From the Helmholtz Association of German Research Centres a clear indication for those “CO2 is plant food” scoffers that the plants don’t care what they think.
Productivity of land plants may be greater than previously thought
Researchers recommend the reworking of global carbon models in Nature
This press release is available in German.
London – The global uptake of carbon by land plants may be up to 45 per cent more than previously thought. This is the conclusion of an international team of scientists, based on the variability of heavy oxygen atoms in the carbon dioxide of the atmosphere driven by the El Niño effect. As the oxygen atoms in carbon dioxide were converted faster than expected during the El Niño years, current estimates for the uptake of carbon by plants are probably too low. These should be corrected upwards, say the researchers in the current issue of the scientific journal NATURE. Instead of 120 petagrams of carbon, the annual global vegetation uptake probably lies between 150 and 175 petagrams of carbon. This value is a kind of gross national product for land plants and indicates how productive the biosphere of the Earth is. The reworking of this so-called global primary productivity would have significant consequences for the coupled carbon cycle-climate model used in climate research to predict future climate change.
Lisa Welp of the Scripps Institution of Oceanography at the University of California in San Diego and her colleagues evaluated the data for the global isotopic composition of the greenhouse gas CO2 over the last 30 years. This analysis indicated regular fluctuations between years and a connection with the El Niño phenomenon in the Pacific. Overall, El Niño years are warmer. They are also characterised by greater precipitation in South America and less intensive monsoons in Southeast Asia.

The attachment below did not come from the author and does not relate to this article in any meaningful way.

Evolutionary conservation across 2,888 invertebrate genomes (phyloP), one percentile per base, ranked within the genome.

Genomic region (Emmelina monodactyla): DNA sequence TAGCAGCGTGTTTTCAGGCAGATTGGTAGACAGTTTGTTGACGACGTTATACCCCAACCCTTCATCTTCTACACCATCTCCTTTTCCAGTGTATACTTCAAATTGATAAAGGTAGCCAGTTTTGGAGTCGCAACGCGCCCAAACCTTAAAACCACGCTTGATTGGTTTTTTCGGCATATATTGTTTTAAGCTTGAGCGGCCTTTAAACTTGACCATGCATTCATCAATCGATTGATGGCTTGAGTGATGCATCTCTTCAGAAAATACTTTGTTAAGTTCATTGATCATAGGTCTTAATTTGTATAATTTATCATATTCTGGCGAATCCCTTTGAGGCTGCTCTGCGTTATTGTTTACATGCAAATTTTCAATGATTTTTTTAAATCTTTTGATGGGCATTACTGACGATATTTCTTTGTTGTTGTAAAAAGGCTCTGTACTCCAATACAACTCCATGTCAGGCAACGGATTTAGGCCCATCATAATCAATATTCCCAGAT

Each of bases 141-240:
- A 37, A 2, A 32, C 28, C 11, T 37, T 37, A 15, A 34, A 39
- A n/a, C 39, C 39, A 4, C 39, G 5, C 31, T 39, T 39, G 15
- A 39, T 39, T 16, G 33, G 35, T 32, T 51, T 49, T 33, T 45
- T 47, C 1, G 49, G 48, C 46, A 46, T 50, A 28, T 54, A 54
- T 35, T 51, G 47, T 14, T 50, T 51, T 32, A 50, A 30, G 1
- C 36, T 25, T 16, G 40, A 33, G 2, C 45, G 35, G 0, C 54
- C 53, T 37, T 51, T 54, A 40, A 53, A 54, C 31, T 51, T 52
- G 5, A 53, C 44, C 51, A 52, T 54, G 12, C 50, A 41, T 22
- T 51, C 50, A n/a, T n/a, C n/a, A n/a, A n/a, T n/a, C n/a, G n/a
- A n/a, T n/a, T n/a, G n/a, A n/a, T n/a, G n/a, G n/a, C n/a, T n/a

Update: The Ocean benefits too,
In Brief: The oceans are not acidic, and will not become acidic in the foreseeable future. Many of the fears and alarming scenarios are based on models. Many scary headlines are based on studies of extreme pH values beyond the range of anything realistic.
Incredibly, hundreds of studies show that for pH changes that we are likely to encounter in the next 100 years, there is arguably a net benefit to underwater life if the oceans became a little less alkaline…
…The bottom line:
Yes, we should watch and monitor the oceans careful. No, there is no chance the Great Barrier Reef will be gone in the next 100 years: 1103 studies show that if the worlds oceans were slightly less basic then marine life as a whole will be slightly more likely to grow, survive, and be fertile.
That doesn’t mean we should torch coal seams for the fun of it, but it does mean we can afford to hold off on the oceanic panic for a century or so while we figure out how to make solar and wind power work ( in the event that we might need them, and in the event that they might “work”).